An Historical, Geographical, Commercial, and Philosophical View of the American United States (2nd ed. 1796) 2: 83-84
William Winterbotham

Sowing maize among burnt logs

In the intervale land on Connecticut river, wheat often yields forty, and sometimes fifty bushels to the acre; but in common upland, if it produce twenty bushels, it is reckoned profitable, though, it often falls short of that. Indian corn will sometimes average thirty or forty, but it is to be observed that this latter grain does not produce so largely, nor is the grain so heavy on new as on the old lands well cultivated. This, however, is owing much to the lateness of the season in which it is planted; if planted as early on the newly burnt land as on the old, it will be nearly as good. Of all grains, winter rye thrives best on new lands, and Indian corn or barley on the old. Barley does not succeed well in the new land, nor is flax raised with any advantage, until the land has been cultivated for some years. The same may be said of oats and peat, but all kinds of esculent roots are much larger and sweeter in the virgin soil than in any other.

The mode of clearing and cultivating new lands has been much improved within the last thirty years. Forty years ago it was thought impossible to raise Indian corn without the plough and the hoe. The mode of planting it among the burnt logs, was practised with great success at Gilmantown, about the year 1762, and this easy method of cultivating soon became universal in the new plantations. It is now accounted more profitable for a young man to go upon new, than to remain on the old lands. In the early part of life, every day's labour employed in subduing the wilderness, lays a foundation for future profit: besides the mode of subduing new laud, there has been no improvement made in the art of husbandry. The season of vegetation is short, and is almost wholly employed in preparing, planting, and tilling the land, in cutting and housing fodder, and gathering in the crops. These labours succeed invariably, and must be attended to in their proper season; so that little time can be spared for experiments, if the people in general were disposed to make them. Indeed, so sudden is the succession, of labours, that upon any irregularity in the weather, they run into one another, and, if help be scarce, one cannot be completed before the other suffers for want of being done. Thus hay is often spoiled for want of being cut in season, when the harvest is plentiful. It is partly from this cause, partly from the ideas of EQUALITY with which the minds of husbandmen are early impressed, and partly from a want of education, that no spirit of improvement is among them, but every one pursues the business of sowing, planting, mowing, and railing cattle, with unremitting labour and undeviating uniformity.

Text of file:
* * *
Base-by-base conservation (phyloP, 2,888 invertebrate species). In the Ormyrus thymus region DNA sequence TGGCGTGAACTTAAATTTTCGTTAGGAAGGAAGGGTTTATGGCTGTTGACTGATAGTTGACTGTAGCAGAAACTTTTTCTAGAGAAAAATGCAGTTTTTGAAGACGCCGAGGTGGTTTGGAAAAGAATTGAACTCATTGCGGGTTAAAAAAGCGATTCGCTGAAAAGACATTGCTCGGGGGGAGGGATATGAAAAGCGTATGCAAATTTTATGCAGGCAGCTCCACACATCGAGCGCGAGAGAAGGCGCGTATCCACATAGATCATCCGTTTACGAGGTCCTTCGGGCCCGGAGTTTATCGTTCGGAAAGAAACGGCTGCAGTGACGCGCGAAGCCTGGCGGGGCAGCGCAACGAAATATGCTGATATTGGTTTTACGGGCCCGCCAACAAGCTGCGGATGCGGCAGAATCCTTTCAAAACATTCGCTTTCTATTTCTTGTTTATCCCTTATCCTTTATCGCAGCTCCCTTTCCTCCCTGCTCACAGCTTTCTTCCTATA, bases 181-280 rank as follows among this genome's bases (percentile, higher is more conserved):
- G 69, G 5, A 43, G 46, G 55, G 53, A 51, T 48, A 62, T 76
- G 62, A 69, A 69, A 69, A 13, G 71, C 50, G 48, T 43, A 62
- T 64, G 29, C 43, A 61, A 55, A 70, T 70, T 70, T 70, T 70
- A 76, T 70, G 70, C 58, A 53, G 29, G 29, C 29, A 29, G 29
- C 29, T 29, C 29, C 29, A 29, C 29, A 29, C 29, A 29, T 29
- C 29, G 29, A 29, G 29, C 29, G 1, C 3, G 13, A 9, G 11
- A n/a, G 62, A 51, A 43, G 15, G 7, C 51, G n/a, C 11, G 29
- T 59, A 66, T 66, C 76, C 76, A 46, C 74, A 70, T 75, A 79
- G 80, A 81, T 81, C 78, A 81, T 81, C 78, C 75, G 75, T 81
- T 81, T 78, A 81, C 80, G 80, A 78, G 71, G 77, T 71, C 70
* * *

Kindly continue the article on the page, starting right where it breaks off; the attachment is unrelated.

Very little use is made of any manure except barn dung, though marl may be had in many places, with or without digging. The mixing of different strata is never attended to, though nature often gives the hint by the rain bringing down sand from a hill on a clay bottom, and the grass growing there in greater beauty and luxuriance than elsewhere. Dung is seldom suffered to remain in heap over the summer, but is taken every spring from the barn, and either spread over the field and ploughed in, or laid in heaps, and put into the holes where corn and potatoes are planted.